Ruby Access Control – Are Private And Protected Methods Only A Guideline?

ProtectA few days ago Chad Fowler ran the following quick quiz on Twitter:

Ruby quiz: in 140 chrs or less, why doesn't this work: class Y; def a;
self.x end; private; def x; puts "hi" end end; Y.new.a

Here is the formatted version:

class Y
  def a
    self.x
  end
  private
  def x
    puts "hi"
  end
end
 
Y.new.a

Running this produces the following error:

a.rb:3:in `a': private method `x' called for #<Y:0x7f819a82d548> (NoMethodError)
    from a.rb:11

I wasn't immediately able to figure out what was wrong with this code and since access control is one of those fundamental things that you should know, if you want to be a decent Ruby developer, I decided to dig a little further to figure it out. Here is the scoop.

Private, Protected and Public – Ruby Method Visibility

The concept of private, protected and public methods in Ruby is somewhat different than it is in languages like Java (well, not so much public, that's very similar :)). In Java if a method is declared private, it can only be accessed from other methods in the same class. When a method is declared protected it can be accessed by other classes in the same package as well as by subclasses of its class in a different package. When a method is public it is – of course – always visible to everyone. So, in essence with Java, these keywords protect the various members from access by classes, depending on where these classes are in the inheritance/package hierarchy.

Faster List Intersection Using Skip Pointers

IntersectionAs I mentioned in my previous post about array intersection, all the work we did was to enable us to experiment with skip pointers. You may remember me saying that list intersection was the most important operation when it comes to search engines. This is because in web search, most queries are implicitly intersections. Consider, when your query contains multiple words (e.g. "car repairs", "britney spears songs" etc.) the search engine will translate this into – ("car AND repairs", "britney AND spears AND songs"), which means it will be intersecting 2 or more postings lists in order to return a result. Because intersection is so crucial, search engines try to speed it up in any way possible. One such way is to use skip pointers.

What Are Skip Pointers

As you recall from my previous post if the sizes of our two posting lists are x and y, the intersection takes x+y operations. Skip pointers allow us to potentially complete the intersection in less than x+y operations. Here is how. At indexing time, we augment our posting lists of document identifiers with a set of "short cut" pointers that reference values further along in the list e.g.:

Skip Pointers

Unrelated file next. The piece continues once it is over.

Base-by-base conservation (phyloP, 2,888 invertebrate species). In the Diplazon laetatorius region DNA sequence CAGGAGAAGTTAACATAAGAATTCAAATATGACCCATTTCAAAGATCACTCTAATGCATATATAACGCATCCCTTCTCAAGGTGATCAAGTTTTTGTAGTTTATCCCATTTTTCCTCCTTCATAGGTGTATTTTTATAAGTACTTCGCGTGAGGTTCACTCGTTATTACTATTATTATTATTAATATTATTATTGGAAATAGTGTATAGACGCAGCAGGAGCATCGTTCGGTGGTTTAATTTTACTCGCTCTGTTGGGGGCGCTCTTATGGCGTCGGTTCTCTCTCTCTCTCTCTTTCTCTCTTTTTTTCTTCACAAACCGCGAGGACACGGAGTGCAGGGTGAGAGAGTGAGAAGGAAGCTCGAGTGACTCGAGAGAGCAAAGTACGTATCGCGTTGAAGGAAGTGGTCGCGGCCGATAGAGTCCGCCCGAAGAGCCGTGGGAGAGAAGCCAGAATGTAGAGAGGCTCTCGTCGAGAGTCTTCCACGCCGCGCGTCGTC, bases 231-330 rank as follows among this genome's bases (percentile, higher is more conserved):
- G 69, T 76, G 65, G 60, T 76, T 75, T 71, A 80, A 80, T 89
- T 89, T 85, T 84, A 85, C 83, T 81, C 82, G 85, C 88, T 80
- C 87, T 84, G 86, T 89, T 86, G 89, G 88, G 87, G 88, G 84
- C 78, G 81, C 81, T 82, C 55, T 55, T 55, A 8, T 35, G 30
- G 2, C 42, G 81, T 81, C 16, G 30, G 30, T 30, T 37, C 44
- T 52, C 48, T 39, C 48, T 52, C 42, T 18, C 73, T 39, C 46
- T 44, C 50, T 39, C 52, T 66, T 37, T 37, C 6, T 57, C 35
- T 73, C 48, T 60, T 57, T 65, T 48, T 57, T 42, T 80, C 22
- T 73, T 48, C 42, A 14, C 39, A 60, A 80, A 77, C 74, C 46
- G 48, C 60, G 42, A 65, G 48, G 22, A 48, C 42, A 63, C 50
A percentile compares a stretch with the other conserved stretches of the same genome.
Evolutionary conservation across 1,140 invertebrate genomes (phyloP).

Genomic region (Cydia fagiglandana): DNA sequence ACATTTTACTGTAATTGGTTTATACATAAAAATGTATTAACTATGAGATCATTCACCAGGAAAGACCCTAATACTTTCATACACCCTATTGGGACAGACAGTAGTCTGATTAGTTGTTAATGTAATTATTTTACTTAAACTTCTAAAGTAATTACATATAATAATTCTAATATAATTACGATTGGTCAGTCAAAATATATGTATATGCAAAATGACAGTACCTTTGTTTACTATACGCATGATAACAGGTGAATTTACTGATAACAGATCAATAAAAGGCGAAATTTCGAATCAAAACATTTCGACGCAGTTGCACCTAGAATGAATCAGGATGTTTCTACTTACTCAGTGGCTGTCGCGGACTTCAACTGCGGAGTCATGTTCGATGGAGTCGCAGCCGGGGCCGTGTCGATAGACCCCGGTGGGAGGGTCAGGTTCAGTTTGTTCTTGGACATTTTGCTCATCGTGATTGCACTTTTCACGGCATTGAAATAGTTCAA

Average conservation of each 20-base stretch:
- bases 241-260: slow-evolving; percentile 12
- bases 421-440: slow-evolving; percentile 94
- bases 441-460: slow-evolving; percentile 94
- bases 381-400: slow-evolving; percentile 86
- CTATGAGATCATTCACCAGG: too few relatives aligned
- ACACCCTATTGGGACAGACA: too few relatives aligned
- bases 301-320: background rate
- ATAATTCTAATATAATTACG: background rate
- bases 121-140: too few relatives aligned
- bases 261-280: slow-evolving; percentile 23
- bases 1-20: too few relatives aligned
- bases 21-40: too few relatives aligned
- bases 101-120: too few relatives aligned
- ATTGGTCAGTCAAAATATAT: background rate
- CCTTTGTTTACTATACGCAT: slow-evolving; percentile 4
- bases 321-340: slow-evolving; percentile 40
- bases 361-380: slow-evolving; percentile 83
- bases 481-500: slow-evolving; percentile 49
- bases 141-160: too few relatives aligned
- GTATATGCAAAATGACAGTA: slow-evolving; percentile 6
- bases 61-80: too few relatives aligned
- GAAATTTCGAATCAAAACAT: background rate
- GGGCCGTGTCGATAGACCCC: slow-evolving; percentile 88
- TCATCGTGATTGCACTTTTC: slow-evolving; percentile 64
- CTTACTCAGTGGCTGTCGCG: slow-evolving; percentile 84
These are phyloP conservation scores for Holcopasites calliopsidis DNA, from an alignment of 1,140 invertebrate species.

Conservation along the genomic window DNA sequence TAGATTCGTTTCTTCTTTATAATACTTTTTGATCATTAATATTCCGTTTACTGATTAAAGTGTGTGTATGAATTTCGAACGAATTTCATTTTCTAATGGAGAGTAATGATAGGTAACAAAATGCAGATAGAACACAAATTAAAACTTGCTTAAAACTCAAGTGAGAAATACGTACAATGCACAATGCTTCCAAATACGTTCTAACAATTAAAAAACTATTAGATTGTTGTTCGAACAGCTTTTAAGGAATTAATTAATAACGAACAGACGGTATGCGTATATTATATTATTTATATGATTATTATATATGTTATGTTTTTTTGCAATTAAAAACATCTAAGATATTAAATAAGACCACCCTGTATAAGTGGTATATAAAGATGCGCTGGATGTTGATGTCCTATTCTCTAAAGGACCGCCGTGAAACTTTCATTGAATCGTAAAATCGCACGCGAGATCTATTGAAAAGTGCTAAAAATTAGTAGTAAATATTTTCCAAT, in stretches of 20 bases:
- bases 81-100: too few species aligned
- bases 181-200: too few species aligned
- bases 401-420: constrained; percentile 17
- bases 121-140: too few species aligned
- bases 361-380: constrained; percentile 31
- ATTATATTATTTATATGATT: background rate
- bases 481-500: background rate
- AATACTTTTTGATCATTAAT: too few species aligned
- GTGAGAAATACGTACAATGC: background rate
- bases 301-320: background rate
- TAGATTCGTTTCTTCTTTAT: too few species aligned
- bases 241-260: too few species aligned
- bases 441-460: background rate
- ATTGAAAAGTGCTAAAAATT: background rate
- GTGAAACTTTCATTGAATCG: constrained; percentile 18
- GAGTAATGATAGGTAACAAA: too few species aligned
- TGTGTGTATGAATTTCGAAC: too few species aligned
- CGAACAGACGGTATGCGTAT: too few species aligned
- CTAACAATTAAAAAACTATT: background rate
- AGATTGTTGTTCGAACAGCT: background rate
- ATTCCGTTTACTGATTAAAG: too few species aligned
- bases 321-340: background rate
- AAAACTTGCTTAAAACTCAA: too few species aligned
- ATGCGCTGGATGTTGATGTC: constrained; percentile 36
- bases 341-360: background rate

An Interview Question That Prints Out Its Own Source Code (In Ruby)

A program that prints out its own source code (without reading in and outputting it's source file) is known as a quine. I've known about these things for years, but never really bothered trying to work it out. It requires thinking in a circular fashion which makes your head hurt :). However, a little while ago a realized that this would actually make a great programming interview question, so I thought I had better give this a crack, using Ruby – of course.

Why It's A Great Interview Question

Before we get to the Ruby quine hackery that I came up with, here is why I think it is a great question. You see, the good thing about this question is the fact that it is relatively small (doesn't take too much time) but at the same time it is not binary (i.e. not yes/no or knows/doesn't know or can do/can't do). Here is how I see it potentially panning out and what it means.

You ask the question, and they draw up an answer for you almost instantly without batting an eyelid.

  • Clearly they have heard of this before, which shows they have an interest and some involvement in the wider programming community.

Timing Ruby Code – It Is Easy With Benchmark

Recently I needed to time some Ruby code as it was running (related to my post on list intersection and another post on skip pointers which I haven't finished writing yet). Being a bit too keen (as I often am :)) and seeing as it would be fairly easy to do, I decided to quickly roll an implementation similar to the following.

beginning_time = Time.now
(1..10000).each { |i| i }
end_time = Time.now
puts "Time elapsed #{(end_time - beginning_time)*1000} milliseconds"

You get the current time before and the current time after the code you need to measure the running time of and you simply subtract them from each other (to get the time in seconds). The output is as follows:

alan@alan-ubuntu-vm:~/projects$ ruby time.rb